32681 0.01 . ** Pasquill Stability Category E σ z = ax b x (km) <.483 109.650 44.651 27.40.00 7.40 a 90.29592 0.63227 0.01 .01 .628 22.10.4.00 30.219 b 0.15.37615 0.0.504 36.81066 0.141 34.00 >30.1.00 3. óz is equal to 5000 m.053 b 0.10 0.31 .21716 F <.60486 0.953 14.30.83660 0.00 >60.09710 0.70 0.00 15 .074 34.420 47.01 .618 15.40 >0.01 .673 98.00 10.093 32.1.46713 0.187 17.81558 0.823 16.00 1.30 0.00 1.3.01 .30.91465 0.64403 0.00 3.628 21.260 23.00 >40.54503 0.60.Pasquill Stability Category B * σ z = ax b x (km) <.01 .01 .0.953 13.01 .534 24.01 .2.00 4.01 .00 20.703 26.98332 1.20 0.300 61.71 .00 D * If the calculated value of óz exceed 5000 m.46490 0.10 .01 .86974 0.81956 0.51179 C * All <.836 22.01 .30 0.093 33. óz is set to 5000 m.2.31 .1.459 32.331 21.50527 0.00 a 24.21 .41507 0.93198 0.20 0.3.75660 0.0.7.00 1.00 2.01 .209 14.27436 0.20.00 2.21 .00 15.68465 0.63077 0.10.78407 0.970 35.57154 0.56589 0.00 10.457 13.
Θ = 0.5000 8.54287 0.017453293(c − d ln(x )) Pasquill Stability Category A B C D E F c 24.5334 1.0857 0.2500 4.36191 Plume “Reflection” off of the Ground (pollutant cannot penetrate the ground) Reflection is modeled by adding a “virtual” source contribution to the “real” one Most of plume above the surface Plume begins to “reflect” off the surface Resulting in an asymmetric vertical profile Actual Source h Reflected material (shaded area) “Virtual” Source (below the surface) 16 .3330 12.3330 6.72382 0.8096 1.1670 18.1667 d 2.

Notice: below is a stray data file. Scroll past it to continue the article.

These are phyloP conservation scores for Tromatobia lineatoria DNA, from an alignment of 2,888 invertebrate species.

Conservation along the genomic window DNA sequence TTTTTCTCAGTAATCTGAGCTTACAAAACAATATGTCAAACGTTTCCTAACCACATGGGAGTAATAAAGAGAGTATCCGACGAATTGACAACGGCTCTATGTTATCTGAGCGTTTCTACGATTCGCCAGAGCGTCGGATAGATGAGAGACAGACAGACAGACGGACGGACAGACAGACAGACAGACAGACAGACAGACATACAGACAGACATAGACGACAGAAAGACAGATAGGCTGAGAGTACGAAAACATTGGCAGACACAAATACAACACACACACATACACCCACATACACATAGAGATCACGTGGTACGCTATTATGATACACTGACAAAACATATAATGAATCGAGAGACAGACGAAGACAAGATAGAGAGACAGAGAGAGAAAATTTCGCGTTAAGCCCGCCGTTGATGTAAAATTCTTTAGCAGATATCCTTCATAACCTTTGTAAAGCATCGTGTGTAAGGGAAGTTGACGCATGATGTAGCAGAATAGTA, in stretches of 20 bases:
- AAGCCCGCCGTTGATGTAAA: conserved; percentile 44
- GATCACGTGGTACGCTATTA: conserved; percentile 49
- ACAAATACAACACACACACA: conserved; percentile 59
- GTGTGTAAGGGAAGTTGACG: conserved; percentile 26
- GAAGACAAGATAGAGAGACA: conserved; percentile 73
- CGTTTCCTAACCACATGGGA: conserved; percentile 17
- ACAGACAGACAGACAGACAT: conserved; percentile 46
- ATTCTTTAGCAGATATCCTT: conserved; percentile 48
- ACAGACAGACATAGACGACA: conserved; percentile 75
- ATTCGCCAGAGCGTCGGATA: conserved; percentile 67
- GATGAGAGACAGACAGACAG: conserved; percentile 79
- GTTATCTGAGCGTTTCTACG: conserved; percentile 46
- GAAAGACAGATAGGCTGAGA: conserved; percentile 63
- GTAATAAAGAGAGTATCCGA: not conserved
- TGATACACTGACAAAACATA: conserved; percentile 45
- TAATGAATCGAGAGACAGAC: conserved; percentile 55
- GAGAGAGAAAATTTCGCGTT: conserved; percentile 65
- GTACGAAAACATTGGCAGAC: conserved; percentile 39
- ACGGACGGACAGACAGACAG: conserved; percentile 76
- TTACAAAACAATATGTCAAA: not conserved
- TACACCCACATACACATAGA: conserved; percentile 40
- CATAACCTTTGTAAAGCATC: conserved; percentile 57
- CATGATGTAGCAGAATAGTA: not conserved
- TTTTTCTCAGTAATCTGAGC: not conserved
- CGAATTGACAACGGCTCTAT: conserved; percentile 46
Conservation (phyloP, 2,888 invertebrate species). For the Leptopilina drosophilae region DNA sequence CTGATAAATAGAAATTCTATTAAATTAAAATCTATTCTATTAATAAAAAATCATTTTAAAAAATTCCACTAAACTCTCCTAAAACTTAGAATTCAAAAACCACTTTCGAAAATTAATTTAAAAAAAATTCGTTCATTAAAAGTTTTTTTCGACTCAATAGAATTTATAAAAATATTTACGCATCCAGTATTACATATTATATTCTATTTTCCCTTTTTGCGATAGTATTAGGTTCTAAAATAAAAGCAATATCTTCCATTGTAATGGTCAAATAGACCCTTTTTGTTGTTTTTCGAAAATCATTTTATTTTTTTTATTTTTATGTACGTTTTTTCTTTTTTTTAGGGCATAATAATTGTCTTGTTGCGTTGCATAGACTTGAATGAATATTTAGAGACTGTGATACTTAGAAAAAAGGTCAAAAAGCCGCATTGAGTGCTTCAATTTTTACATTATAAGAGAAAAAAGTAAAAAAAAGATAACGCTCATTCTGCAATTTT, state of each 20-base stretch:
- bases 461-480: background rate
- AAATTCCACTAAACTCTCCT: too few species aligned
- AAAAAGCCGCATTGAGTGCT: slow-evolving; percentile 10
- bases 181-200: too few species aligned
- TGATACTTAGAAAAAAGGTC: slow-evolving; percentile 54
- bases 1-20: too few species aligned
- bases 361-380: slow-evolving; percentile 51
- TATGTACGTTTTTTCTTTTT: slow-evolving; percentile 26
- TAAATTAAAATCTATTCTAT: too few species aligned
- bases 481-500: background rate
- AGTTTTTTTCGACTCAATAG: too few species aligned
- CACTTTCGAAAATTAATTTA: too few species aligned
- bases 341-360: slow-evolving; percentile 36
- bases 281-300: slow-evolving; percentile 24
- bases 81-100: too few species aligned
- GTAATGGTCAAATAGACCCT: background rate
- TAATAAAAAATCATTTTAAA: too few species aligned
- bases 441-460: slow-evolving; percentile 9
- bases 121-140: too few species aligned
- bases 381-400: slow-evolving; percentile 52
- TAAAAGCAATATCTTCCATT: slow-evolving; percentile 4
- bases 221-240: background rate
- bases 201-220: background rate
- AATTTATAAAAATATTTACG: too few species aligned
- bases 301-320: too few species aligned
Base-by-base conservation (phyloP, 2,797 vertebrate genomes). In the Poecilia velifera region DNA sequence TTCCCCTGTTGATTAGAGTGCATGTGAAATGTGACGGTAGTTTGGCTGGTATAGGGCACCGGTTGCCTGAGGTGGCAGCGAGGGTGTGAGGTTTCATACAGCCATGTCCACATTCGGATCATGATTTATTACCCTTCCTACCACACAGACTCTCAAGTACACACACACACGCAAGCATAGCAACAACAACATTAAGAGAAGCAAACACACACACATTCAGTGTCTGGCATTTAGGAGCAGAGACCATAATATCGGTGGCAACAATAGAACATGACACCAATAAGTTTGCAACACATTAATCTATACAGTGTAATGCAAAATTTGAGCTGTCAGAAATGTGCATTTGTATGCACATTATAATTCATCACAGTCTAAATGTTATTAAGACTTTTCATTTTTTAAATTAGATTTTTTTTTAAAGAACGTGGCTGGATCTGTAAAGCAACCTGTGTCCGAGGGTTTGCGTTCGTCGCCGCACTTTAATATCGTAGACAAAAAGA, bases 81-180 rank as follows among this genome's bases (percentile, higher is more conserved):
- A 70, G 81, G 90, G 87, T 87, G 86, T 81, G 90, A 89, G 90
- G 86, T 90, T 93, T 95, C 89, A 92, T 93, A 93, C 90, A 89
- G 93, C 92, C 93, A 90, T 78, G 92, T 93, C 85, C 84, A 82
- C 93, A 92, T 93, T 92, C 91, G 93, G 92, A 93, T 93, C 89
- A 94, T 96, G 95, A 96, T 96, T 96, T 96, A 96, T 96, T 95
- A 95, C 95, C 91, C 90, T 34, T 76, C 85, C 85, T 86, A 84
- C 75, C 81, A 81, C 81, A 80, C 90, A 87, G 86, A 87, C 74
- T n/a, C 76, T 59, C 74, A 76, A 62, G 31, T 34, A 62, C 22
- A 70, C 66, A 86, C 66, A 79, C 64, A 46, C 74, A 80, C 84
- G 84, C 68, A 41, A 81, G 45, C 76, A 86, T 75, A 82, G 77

(y ) 2ó 2 y C(500.3330 . 500 meters downwind. Stability Class “D” Compute: C(500.5 ) 0. 0.1542 ) ] = 36 .3m Θ = 0.i.3) 2(18.81066 = 18. rising plumes “Effective” stack height. u 100 = 6 m/s. ó z = axb = 32.0. x = 500 m = 0.5 km.2µg/m3 2π (6 )(36.72382ln [0.0) = {0. ∆h Physical stack height.3) 17 .0479}{1} = 1.92 x10 −5 g/m3 = 19.11628 x(tanΘ) = 465 .1)(18. 11628 ( 0.1)(18.5]) = 0 .e.A virtual” source can also be used to model the effect of hot.. x at ground level (z=0) (note maximum at x > 0) Example Calculation Given: Q = 10 grams/sec.017453293 (8.093(0.z) = Q 2π u σ y σ z − (z − h exp 2 2σ z ) 2 + exp − (z + h 2σ 2 z ) 2 2 exp . the ground level concentration at plume centerline. 5)[tan(0.(0 ) exp 2 2 2 2(18. 0) .0) = 2 2 − (0 − 50 )2 10 + exp − (0 + 50 ) exp .3) 2π (6 )(36 .0.1m C(x.1542 radians ó y = 465 .h s Concentration in elevated plume at height z x Concentration vs.3) 2(36.0. h = 50m.1) 10 C(500. h Plume rise. y.
Virtual Source Also Used to Model Reflection Off of the Top of the Mixed Layer Eventually wellmixed (added to direct plume concentration) Plume Reflection off of the top of the mixed layer wind zi 18 .
Plume “Trapped” in Stable Layer Above Mixed Layer Minimum Necessary Information Needed to Implement a Simple Atmospheric Dispersion Model Time of Day Date Latitude Land Use Cloud Cover Hourly Wind Speed Predawn dθ/dz Stability Category Mixing Depth Wind Speed Profile Atmospheric Dispersion Model Wind Direction Source Emission Rate Source Geometry 19 .
NonGaussian Plumes Very Narrow Stable Plume over Water (as viewed from above) wind land water source 20 .
Plume Fumigation During Onshore Flow wind source Water (stable) Land (unstable) ‘Fumigation’ Plume “Trapped” in Building Wake 21 .